Under the Immigration and Nationality Act, an alien who, by fraud or willfully misrepresenting a material fact, seeks to procure or has sought to procure or has procured admission to the United States is inadmissible.
The alien may, however, be granted a waiver of inadmissibility upon showing that the alien’s citizen or lawful permanent resident spouse or parent would suffer extreme hardship if the alien is refused admission to the U.S.
The term “extreme hardship” is not exactly defined in the law. However, there are relevant factors in determining what constitutes extreme hardship.
The factors include the qualifying relative’s family ties outside the United States, the political and economic conditions in the country where the relative would relocate and the relative’s ties in that country, the financial effect of the relative’s departure from the United States and the relative’s health conditions given the unavailability of suitable medical care in that country.
In order for the waiver to be approved, the applicant must satisfy the two-prong test. First, the applicant must demonstrate extreme hardship to the qualifying relative if he were to remain in the United States while the applicant resided abroad. Second, the applicant must prove extreme hardship to the qualifying relative if he were to live abroad with the applicant. In addition, the applicant must prove eligibility for the waiver in terms of equities in the U.S. that are not outweighed by adverse factors.
In one case, the Officer-in-Charge in Manila, Philippines denied the waiver application of an alien who was found inadmissible for having procured admission to the U.S. through fraud or misrepresentation. Although the Administrative Appeals Office (AAO) initially denied the appeal, it subsequently granted the waiver upon the applicant’s second motion to reopen.
The applicant was a citizen of the Philippines who was married but claimed to be single during his immigrant visa interview in order to qualify for a visa as the unmarried son of a lawful permanent resident.
The applicant tried to establish that his mother would suffer extreme hardship if she were to remain in the U.S. while the applicant resided abroad. He presented evidence showing the emotional and psychological hardship that his mother was experiencing and the potential physical effects that could result from her psychological condition.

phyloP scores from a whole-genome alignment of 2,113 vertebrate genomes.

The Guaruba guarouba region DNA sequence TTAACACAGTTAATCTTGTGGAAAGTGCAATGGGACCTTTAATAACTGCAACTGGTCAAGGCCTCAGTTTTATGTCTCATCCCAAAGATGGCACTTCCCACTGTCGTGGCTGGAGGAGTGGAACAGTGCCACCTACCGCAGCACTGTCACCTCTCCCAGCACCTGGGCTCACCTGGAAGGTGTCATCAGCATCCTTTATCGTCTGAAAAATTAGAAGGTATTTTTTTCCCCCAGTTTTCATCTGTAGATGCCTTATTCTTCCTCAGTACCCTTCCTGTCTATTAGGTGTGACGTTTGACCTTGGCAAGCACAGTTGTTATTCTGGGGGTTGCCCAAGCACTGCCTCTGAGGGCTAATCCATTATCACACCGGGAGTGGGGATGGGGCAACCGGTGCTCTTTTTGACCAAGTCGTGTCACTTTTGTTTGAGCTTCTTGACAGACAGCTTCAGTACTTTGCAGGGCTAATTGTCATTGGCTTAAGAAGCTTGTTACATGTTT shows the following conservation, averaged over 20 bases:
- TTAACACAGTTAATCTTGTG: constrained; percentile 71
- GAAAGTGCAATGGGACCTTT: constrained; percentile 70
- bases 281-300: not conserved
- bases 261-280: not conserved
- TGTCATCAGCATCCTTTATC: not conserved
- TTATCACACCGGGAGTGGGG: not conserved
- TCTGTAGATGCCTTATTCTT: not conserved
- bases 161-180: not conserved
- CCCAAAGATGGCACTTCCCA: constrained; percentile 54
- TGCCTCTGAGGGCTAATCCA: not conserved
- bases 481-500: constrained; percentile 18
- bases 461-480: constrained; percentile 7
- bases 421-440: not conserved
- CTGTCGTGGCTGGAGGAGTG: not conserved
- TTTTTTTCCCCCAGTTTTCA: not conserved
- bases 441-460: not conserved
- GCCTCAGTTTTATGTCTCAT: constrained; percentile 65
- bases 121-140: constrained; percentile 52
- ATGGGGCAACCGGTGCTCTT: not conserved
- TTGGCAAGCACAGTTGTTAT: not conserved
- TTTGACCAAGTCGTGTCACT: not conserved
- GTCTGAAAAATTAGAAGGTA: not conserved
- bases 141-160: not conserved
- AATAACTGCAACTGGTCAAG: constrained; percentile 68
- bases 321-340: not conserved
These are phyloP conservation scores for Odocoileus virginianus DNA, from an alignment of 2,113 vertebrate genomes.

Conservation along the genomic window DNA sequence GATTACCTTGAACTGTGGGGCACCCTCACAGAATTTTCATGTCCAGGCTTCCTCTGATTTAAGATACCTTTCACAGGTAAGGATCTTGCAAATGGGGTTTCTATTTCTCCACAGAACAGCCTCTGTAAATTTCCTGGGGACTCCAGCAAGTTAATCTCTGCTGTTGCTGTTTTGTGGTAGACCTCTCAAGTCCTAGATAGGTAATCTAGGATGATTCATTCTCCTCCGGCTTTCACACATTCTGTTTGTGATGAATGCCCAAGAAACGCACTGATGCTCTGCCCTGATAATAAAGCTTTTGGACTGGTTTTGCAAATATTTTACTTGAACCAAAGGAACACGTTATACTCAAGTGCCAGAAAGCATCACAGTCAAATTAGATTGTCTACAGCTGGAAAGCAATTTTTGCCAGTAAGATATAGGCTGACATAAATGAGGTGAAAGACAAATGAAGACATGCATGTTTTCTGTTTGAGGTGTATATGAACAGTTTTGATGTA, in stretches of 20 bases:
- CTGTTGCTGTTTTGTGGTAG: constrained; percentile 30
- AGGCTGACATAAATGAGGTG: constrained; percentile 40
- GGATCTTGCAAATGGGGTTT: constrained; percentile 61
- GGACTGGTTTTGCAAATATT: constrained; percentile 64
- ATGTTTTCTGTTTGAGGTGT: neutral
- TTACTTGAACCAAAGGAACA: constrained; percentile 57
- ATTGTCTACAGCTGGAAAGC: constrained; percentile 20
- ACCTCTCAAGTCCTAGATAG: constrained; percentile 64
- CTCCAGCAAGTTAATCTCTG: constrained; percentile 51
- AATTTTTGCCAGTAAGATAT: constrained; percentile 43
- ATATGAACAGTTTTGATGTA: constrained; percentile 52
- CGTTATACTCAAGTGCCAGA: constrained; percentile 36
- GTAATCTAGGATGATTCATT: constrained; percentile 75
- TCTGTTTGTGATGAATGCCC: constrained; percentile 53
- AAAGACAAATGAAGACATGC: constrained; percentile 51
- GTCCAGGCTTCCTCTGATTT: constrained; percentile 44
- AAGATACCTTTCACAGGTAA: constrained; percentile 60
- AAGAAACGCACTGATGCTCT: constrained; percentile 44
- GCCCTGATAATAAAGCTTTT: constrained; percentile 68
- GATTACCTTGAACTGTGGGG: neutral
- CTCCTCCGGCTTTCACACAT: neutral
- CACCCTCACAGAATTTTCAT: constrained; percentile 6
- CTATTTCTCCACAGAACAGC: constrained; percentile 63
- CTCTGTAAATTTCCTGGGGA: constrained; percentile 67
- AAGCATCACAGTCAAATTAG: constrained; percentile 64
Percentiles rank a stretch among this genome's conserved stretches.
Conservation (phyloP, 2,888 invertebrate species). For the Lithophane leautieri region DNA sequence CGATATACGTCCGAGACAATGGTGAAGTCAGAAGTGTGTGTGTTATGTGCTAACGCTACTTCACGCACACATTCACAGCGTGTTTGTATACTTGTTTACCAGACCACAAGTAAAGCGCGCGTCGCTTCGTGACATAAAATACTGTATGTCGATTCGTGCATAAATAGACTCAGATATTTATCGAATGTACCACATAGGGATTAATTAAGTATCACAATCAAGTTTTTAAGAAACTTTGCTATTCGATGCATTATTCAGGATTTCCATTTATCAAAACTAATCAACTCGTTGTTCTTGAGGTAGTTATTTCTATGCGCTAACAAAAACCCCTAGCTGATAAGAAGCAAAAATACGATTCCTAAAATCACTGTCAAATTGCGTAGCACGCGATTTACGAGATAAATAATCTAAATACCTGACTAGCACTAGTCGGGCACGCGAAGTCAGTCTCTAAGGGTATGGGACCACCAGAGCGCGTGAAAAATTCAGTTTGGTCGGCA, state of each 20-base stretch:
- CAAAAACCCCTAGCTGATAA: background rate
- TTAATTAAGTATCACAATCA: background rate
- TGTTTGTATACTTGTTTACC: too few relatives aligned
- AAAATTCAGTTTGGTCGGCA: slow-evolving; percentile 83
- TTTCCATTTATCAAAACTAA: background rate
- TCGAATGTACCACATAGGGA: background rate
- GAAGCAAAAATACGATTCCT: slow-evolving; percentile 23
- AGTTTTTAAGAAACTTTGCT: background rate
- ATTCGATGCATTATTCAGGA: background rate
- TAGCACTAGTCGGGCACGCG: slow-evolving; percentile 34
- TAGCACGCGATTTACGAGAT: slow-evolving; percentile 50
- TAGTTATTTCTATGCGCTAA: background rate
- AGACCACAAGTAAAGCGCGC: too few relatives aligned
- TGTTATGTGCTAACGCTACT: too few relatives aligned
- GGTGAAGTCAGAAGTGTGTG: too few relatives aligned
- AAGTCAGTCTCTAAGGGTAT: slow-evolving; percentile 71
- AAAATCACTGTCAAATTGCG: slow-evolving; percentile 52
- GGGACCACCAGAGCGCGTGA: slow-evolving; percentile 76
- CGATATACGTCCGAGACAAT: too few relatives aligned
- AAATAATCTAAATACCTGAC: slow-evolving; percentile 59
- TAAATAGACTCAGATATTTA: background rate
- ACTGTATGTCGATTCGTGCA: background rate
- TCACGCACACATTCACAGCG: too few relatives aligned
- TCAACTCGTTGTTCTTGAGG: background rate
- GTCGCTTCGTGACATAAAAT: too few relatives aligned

The AAO, however, denied the appeal because the evidence presented by the applicant failed to establish extreme hardship to his mother if she was forced to relocate abroad as a result of the denial of the waiver.
In his second motion to reopen, the applicant submitted new evidence establishing extreme hardship to his mother in the event of relocation. The applicant showed that his mother no longer had strong family ties in the Philippines. Her parents and seven siblings were all U.S. citizens and were living in the U.S. and the four remaining siblings in the Philippines were leaving for the United States within the year based on petitions filed long ago.
He also showed evidence of his mother’s financial hardship submitting documents showing his dependence on his mother’s remittances for living and how his mother would have no employment prospects in the Philippines. Although the applicant’s sister was in the U.S., he also submitted documentation showing that it would be financially burdensome on her to support both him and his mother if she were forced to relocate to the Philippines especially with her medical conditions.
The AAO found that the applicant established suffer extreme hardship to his mother if she were to move back to the Philippines.
In deciding the case, the AAO had to balance the adverse factors with the favorable factors. It found that the single adverse factor in this case, namely, the misrepresentation, was outweighed by the favorable factors consisting of the extreme hardships to the applicant’s mother and the applicant’s lack of criminal record.